In the early days of TLC, Rebecca Swift wrote an article in The Independent about writers groups and whether they were an effective forge for interesting new work, or simply a new form of therapy for unpublished writers. Read on to find out what she discovered.
“The notion of creative writing in a group setting has been held in deep suspicion, ridiculed by “real” writers as an activity for deluded, talentless people, an embarrassment to those who strive to produce glittering works painstakingly and in solitude. Michele Roberts attributes this “mystique” about literature to the fact that, until relatively recently, writing was thought of as the domain of the gentleman-with-means: “The solitary genius in the garret is a male myth, as he would undoubtedly have been supported by several unacknowledged women who cooked and ironed.” Distrust of groups, she thinks, might also stem from the fact “that a band of women can just start up in the suburbs and learn how to make a book: it’s one in the eye for professionalism.”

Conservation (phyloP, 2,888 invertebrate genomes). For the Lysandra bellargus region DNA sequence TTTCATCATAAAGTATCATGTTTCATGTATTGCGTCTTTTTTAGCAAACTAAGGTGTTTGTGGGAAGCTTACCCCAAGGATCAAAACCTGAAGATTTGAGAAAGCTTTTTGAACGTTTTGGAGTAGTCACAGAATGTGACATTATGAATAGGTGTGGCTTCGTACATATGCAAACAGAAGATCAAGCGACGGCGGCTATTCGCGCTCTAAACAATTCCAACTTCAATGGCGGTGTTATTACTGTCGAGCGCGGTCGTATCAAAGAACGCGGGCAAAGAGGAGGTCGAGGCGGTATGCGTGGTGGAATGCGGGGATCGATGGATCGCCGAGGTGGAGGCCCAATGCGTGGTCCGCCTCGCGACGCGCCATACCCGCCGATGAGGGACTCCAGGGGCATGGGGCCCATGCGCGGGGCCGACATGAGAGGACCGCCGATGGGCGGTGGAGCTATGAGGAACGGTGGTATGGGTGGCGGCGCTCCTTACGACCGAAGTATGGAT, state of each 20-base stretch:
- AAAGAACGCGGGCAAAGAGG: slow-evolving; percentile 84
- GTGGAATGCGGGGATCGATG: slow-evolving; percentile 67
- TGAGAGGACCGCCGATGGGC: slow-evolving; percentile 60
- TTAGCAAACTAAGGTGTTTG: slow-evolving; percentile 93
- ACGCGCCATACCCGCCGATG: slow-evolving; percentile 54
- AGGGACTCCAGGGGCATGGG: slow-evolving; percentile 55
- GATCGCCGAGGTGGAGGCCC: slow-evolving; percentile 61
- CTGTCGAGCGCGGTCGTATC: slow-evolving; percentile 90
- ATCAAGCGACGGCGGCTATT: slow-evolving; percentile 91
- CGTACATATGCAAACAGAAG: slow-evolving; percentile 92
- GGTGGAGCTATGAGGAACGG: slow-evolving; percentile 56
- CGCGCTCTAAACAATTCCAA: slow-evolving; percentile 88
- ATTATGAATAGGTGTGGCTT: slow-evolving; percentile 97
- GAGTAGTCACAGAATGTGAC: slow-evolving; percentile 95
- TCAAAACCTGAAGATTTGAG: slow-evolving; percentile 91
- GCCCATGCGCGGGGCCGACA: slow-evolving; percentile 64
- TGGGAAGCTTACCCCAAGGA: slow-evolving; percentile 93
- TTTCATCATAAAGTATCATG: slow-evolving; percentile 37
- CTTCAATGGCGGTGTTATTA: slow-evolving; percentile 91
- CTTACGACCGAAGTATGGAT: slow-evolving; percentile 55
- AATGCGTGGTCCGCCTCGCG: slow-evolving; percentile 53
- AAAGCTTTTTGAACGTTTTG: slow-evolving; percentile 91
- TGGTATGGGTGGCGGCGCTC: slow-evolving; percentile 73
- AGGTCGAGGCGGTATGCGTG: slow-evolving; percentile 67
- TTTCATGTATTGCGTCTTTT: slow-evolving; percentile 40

I shared all these negative attitudes when I was first approached in the corridors of the publishing company where I worked, and invited to join a writers’ group. While something in me lurched longingly towards the possibility of community and discipline, a larger part shuddered with distaste. Was it my university-EngLit background? Was I an embodiment in modern form of the “gentleman-with-means” elitism? I had in mind writers like Doris Lessing and Iris Murdoch. They had done it alone; surely any writer worth her salt would also be able to? Yet, when I looked for it, cynicism was far harder to find than I had imagined”.